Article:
A caster T readies a spell on their turn, then an enemy caster E targets them with feeblemind. T passes the Constitution save against the 4d6 psychic damage to maintain concentration, but fails the Intelligence save and suffers the greater effects of feeblemind.

As I understand it, readying a spell casts the spell but does not release it.

Feeblemind says of the target, in part:

It can't cast spells, activate magic items, understand language, or communicate legibly by any means. However, it can identify allies, and follow and protect them.

Since T has already cast the spell while readying it, does T lose the readied spell when they are affected by feeblemind?


2 Answers 2


RAW: No, you can maintain concentration - but you might have to do an extra DC 10 Constitution saving throw to do so

As concentration is a Constitution saving throw, which is not affected by feeblemind, there is no reason why you should not be capable to keep concentrating on the spell.

The rules on concentration specify the following reasons for loosing concentration

  • Casting another spell that requires concentration. [...]

  • Taking damage. [...]

  • Being incapacitated or killed. [...]

The DM might also decide that certain environmental phenomena, such as a wave crashing over you while you're on a storm-tossed ship, require you to succeed on a DC 10 Constitution saving throw to maintain concentration on a spell.

The first 3 reasons do not apply, and the fourth is at your DM's discretion.

Similar situations such as polymorph also do not make you lose concentration. The druid's Wild Shape feature actually explicitly mentions that you can maintain concentration:

You can't cast spells, [...] Transforming doesn’t break your concentration on a spell you’ve already cast, however, or prevent you from taking actions that are part of a spell, such as call lightning, that you’ve already cast.

So, the RAW says that no, you can keep concentrating. Though your DM might force an extra Con save.

As a DM, I would allow you to keep concentrating under the condition that you use the spell the first chance you get.

  • 1
    \$\begingroup\$ Why an extra concentration save when OP indicates they already passed a concentration save after the spell hits? That should only be required if the caster T has readied a spell that requires concentration. Readying a spell requires that you concentrate on it, and a readied spell that requires concentration does not have that concentration kick in until it is triggered (just like a readied spell's duration and effect(s)). \$\endgroup\$
    – TylerH
    Commented Oct 24, 2018 at 19:27
  • 3
    \$\begingroup\$ @TylerH because a readied spell requires concentration. And the 1 check was for the damage. The extra check falks under reason 4 the dm might say the schock of losing al higher brain function might require an seperate check \$\endgroup\$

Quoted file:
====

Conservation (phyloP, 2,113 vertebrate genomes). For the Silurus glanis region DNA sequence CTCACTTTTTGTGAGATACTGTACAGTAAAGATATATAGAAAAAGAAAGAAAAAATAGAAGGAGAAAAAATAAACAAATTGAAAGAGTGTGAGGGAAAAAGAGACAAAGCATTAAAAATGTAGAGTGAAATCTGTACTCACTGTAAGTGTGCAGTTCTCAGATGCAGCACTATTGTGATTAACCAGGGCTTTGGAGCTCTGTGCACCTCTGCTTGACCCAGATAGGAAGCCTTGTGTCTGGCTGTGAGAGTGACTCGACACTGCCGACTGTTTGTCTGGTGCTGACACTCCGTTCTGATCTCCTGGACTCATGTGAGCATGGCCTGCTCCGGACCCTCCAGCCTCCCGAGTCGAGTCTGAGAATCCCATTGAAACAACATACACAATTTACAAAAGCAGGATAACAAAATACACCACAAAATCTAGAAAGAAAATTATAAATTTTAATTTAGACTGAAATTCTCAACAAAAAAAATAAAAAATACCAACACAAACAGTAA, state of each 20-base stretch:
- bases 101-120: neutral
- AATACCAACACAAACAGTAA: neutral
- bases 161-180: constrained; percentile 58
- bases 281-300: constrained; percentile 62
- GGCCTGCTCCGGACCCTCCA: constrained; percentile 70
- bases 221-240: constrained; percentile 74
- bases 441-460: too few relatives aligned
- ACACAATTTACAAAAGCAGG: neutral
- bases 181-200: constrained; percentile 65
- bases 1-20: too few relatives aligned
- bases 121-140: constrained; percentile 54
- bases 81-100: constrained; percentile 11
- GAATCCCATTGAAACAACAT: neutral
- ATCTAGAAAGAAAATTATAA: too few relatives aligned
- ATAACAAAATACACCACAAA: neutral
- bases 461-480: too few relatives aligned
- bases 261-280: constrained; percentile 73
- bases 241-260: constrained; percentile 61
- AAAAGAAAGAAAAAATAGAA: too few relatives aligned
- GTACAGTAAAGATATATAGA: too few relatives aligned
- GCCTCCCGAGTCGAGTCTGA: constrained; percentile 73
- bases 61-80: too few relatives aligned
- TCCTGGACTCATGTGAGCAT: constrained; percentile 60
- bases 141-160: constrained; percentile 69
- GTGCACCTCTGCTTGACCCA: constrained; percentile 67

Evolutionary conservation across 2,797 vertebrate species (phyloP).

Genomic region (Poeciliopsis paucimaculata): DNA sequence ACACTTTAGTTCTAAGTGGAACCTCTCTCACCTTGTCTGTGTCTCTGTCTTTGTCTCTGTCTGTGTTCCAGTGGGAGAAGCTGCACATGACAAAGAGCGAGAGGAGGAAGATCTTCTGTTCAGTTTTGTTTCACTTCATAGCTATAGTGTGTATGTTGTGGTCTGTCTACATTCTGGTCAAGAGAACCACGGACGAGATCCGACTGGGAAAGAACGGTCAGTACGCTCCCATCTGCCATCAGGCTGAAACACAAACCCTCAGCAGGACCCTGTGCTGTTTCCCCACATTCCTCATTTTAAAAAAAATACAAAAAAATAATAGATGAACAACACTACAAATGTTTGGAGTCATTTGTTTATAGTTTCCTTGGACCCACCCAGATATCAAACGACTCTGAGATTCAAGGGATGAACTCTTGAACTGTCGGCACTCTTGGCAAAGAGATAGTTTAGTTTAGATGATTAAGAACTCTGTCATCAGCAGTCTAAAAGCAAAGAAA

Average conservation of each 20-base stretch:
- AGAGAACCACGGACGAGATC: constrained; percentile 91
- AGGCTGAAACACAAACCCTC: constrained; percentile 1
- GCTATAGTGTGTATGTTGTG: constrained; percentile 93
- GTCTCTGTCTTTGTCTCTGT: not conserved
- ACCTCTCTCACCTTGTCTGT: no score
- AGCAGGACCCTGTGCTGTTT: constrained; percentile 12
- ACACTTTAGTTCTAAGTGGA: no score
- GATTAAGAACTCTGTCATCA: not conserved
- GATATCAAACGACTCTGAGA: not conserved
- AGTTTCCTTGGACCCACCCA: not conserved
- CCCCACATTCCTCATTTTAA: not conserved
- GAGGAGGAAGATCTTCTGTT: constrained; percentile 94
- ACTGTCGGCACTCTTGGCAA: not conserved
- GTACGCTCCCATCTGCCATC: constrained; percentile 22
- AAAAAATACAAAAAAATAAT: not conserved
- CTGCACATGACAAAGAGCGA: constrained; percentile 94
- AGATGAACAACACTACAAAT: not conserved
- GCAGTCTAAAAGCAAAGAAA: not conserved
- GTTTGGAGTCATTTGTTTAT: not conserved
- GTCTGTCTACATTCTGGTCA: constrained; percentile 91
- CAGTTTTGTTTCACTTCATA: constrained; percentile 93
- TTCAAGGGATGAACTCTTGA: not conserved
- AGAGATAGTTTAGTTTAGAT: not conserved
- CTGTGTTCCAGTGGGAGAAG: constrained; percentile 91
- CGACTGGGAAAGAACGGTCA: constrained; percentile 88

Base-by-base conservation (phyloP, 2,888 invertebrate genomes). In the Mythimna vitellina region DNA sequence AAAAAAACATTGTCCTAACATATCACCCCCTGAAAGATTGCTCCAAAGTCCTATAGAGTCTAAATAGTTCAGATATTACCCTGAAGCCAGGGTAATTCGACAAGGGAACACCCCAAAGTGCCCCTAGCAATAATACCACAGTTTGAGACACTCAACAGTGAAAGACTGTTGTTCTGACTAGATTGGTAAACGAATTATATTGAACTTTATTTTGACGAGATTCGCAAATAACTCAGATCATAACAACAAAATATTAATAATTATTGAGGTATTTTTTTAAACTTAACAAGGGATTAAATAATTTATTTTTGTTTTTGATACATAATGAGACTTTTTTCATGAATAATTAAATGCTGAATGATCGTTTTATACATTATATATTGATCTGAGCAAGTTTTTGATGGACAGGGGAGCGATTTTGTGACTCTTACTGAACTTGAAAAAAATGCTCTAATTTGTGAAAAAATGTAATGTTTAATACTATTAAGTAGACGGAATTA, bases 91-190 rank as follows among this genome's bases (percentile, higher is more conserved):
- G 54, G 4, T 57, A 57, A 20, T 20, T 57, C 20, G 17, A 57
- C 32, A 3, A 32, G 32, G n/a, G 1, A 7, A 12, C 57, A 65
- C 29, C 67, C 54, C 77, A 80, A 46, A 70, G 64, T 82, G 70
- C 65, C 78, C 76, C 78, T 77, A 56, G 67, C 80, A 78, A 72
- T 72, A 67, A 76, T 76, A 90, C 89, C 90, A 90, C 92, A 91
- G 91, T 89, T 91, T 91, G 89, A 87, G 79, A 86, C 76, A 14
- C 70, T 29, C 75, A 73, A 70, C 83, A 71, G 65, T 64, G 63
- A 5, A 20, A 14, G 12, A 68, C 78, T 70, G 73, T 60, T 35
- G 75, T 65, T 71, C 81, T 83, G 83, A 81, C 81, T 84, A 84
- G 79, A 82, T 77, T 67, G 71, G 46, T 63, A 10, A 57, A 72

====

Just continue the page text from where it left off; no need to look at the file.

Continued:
– Dinomaster
    Commented Oct 24, 2018 at 20:33
  • 1
    \$\begingroup\$ That's unfair to the player; caster T already made the Constitution save. The effects and damage don't occur in order, but rather simultaneously (a player could roll two dice simultaneously and say "the green die will be for the Intelligence save, and the red die for the Constitution save"); the Constitution save they made first would just as well apply to the "shock of losing higher brain function" upon failing the Intelligence save. You make only one Constitution saving throw per each source (e.g. attack) of damage or distraction; in this case, one Con save for one spell: Feeblemind. \$\endgroup\$
    – TylerH
    Commented Oct 24, 2018 at 20:56
  • 1
    \$\begingroup\$ I agree but the second case is not because of damage \$\endgroup\$
    – Dinomaster
    Commented Oct 24, 2018 at 21:16
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    \$\begingroup\$ Feeblemind is not an environmental phenomena, thus what you are suggesting is pretty much a house rule. For house rules, we require experience with that house rule before suggesting it. \$\endgroup\$
    – HellSaint
    Commented Oct 25, 2018 at 9:36

The readied spell is not lost

The description of the Ready action (PHB p. 193) says:

When you ready a spell, you cast it as normal but hold its energy, which you release with your reaction when the trigger occurs. To be readied, a spell must have a casting time of 1 action, and holding onto the spell's magic requires concentration. If your concentration is broken, the spell dissipates without taking effect.

So you cast the spell first, and afterwards you are simply "holding" its energy. Since feeblemind does not specify that the target loses the ability to "hold" or "release" the energy of spells (only that they cannot "cast" them), there is nothing stopping the caster from doing those things.


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